I’ve wondered at times what would happen if church musicians sought to handle the word of truth as effectively as they handle their instruments. I can’t predict exactly what would happen, but I’m certain that the effect on the worship of God’s people would be very, very good.
Good series. Reminds me of a warning once given by the prolific hymn-writer Horatius Bonar:
“One is often inclined to ask how far some of these exulting hymns may be the utterance of excitement or sentimentalism…hymns are often the channels through which much unreality is given vent to in ‘religious life.’ Song, like music, is often deceitful, malting people unwittingly believe themselves to be what they are not. The amount of superficial similarity which has, in all ages, been introduced into and fostered in the Church by music, is incalculable. High-wrought feeling produced by it in conjunction with song, has in many a case misled both the singer and the listener into a belief that their heart was beating truly and nobly towards Christ, when all the goodness was like the morning cloud and early dew.”
I think Bonar’s point is this: The melody works on our passions and music tends to make us ‘feel good’. These feelings may in turn cauterize our hearts in such a way as we miss the reality of its condition. Bonar, like many others, wrote the lyrical content to reflect that which was in the Word for he knew that it was in words that truth was communicated; truth does not exist in melody.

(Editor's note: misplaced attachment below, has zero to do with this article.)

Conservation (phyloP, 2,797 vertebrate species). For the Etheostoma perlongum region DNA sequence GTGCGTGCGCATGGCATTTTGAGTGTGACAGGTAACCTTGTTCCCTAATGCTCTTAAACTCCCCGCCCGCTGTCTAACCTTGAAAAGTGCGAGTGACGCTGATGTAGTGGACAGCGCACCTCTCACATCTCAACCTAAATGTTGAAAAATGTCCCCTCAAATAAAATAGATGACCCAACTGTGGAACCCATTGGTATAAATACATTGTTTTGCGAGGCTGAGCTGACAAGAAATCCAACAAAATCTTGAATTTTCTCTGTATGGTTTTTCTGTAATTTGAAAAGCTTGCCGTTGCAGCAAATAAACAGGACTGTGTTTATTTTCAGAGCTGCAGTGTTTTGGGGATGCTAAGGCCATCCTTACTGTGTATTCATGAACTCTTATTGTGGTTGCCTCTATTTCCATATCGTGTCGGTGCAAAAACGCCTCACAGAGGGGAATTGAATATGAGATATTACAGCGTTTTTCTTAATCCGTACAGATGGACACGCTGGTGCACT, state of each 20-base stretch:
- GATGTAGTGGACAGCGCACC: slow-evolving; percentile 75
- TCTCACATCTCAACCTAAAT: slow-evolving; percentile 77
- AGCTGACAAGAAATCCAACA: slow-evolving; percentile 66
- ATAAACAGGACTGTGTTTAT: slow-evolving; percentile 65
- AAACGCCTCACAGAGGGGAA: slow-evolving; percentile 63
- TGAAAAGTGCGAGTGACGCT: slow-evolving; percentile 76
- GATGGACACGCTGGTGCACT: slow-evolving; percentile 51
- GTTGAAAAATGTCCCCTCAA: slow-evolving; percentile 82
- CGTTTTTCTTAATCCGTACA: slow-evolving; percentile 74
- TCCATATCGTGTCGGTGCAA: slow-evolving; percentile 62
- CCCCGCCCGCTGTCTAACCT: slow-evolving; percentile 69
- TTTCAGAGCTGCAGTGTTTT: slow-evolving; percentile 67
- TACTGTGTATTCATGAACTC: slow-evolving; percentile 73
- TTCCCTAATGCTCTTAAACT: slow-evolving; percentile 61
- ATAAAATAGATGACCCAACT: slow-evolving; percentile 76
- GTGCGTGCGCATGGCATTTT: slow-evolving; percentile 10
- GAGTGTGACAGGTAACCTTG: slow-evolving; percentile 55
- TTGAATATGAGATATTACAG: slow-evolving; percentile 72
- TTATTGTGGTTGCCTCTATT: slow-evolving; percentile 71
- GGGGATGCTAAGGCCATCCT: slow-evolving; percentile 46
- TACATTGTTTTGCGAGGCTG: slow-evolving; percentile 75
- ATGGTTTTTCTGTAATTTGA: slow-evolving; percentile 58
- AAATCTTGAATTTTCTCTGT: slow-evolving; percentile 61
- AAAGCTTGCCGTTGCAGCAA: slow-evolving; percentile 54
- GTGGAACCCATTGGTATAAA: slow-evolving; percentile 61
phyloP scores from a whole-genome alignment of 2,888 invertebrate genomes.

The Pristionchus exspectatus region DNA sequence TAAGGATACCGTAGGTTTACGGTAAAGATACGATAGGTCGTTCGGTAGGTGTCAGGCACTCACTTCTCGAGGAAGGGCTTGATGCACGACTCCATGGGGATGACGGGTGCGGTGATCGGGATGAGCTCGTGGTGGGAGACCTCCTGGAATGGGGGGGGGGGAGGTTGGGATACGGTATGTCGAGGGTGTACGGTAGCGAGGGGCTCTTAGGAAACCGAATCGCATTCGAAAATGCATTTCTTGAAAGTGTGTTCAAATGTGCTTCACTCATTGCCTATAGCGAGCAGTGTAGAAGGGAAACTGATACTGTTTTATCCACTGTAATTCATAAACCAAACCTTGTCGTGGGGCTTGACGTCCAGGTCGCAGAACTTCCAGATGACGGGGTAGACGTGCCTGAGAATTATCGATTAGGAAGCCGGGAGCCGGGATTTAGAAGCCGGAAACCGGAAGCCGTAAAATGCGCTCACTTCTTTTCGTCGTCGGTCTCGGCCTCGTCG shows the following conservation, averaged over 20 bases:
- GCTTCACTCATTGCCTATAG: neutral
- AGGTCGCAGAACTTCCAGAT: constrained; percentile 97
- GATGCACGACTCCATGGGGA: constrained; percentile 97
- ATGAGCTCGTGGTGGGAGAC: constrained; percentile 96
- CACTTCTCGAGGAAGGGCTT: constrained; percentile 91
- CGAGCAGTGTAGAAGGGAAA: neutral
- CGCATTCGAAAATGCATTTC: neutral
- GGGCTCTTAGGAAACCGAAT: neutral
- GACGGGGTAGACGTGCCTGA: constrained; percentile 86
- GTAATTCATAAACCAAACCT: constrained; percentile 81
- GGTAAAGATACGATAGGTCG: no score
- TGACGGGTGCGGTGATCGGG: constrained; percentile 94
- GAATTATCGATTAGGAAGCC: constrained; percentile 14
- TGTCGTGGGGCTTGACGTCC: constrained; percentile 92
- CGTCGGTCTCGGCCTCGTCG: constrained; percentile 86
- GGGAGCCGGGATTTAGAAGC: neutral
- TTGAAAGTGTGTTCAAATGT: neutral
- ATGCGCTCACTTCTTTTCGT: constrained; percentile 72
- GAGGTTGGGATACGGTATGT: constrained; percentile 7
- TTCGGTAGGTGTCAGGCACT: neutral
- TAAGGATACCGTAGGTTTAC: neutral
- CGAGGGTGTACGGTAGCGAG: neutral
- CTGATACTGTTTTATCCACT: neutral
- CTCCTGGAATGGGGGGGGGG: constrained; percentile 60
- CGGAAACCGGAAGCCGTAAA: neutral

Amen. My generation, as are most others, is plagued with “feeling God in the room.” God being with you is not a bad idea… but i don’t believe that our “feelings” are what God is about. I Chronicles 29:11, “Yours, O LORD, is the greatness and the power and the glory and the victory and the majesty, indeed everything that is in the heavens and the earth; Yours is the dominion, O LORD, and You exalt Yourself as head over all.” God’s existence commands a creation-wide screaming of His glory (CONSTANTLY!), and we should take enjoyment from that fact that we rest in glorious grace of He who deserves such adoration and praise!
I was a counselor/leader at a jr. high camp when I was in high school (5 years ago). It was early session (around 8 oclock) and one student was almost screaming the words to the songs in a highly off key way… i turned to look at this kid, when i did i noticed tears and a smile on his face… in a regular morning service. no lights. no smoke. no free pizza. This kid would’ve split his knees open if he hit them any harder than he did that morning. This was my first glimpse past the selling of worship as a “feel good experience” that God likes to sit in on and a step of guidance towards God’s fashioning my vision for my future ministry.
Once again I want to thank you Mr. Kauflin for being a great big brother to take time to do this and in doing so becoming a God-glorifying means of grace! The wisdom and experience I am gaining daily as an intern for a youth ministry, puts me in a position to be tempted with such a pride in music. Upon looking at this post after I was just asked to play for the church service every sunday… God is guiding me (and breaking me) in how to deal with this pride (which includes my selfish over zealous proddings at times to accountability partners and other lead worshippers). This reprinting almost everyday of my horrid fallibility, so far, results in God-glorifying embarrassment on my part, and fuels my ever growing realizations of the Worship Leader’s necessity: humility. Thanks again Mr. Kauflin.